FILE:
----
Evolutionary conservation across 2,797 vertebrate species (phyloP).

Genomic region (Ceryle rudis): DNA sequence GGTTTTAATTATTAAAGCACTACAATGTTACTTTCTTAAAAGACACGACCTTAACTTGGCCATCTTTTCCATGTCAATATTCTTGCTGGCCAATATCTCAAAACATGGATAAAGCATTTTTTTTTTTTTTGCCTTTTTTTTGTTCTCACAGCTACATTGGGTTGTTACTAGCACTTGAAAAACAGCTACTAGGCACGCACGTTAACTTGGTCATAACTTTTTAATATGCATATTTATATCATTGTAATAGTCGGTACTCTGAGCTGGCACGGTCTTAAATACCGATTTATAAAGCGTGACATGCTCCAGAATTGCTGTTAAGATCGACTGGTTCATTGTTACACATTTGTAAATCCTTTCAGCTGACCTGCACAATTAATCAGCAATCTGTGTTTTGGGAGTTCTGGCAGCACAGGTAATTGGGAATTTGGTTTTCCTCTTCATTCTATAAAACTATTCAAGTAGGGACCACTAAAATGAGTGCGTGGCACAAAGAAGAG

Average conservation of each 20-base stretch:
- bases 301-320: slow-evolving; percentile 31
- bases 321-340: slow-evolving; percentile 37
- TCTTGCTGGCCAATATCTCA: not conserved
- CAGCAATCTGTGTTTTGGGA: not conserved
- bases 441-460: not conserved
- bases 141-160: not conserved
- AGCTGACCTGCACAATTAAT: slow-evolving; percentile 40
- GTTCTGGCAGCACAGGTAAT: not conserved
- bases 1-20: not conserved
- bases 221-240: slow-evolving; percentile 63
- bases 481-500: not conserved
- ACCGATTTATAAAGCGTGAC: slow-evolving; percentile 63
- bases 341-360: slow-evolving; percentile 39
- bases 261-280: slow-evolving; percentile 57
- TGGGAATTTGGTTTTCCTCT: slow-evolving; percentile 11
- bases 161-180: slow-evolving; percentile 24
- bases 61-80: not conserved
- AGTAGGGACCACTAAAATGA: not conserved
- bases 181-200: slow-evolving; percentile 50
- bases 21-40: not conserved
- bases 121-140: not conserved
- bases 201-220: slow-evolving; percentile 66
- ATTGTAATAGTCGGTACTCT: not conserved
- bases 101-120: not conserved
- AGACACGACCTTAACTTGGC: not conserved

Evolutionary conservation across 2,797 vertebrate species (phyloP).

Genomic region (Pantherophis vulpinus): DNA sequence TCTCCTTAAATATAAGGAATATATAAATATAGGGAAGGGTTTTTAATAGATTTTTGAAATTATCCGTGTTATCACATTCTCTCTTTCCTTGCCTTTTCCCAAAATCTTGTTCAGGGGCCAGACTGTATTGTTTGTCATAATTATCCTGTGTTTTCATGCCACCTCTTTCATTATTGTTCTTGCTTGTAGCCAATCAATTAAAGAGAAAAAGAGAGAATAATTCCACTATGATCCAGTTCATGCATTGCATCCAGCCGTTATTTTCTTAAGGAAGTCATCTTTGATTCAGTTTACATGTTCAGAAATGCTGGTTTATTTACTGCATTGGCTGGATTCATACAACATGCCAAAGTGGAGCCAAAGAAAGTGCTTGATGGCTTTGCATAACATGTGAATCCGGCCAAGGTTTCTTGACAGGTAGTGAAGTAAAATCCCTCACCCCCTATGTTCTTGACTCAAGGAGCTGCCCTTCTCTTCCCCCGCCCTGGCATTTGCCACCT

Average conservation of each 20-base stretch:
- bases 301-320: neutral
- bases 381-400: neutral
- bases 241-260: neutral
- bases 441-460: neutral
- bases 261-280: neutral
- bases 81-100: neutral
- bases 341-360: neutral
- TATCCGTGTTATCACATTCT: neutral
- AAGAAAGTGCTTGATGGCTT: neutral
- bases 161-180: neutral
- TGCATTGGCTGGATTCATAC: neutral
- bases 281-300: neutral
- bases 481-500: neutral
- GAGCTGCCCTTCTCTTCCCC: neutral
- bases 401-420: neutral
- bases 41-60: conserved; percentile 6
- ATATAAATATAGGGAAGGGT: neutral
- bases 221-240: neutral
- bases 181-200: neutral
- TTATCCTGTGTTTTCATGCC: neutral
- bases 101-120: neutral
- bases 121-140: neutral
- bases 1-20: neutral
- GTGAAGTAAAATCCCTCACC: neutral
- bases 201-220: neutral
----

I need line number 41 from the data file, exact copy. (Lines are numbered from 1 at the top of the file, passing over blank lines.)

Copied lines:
- bases 161-180: neutral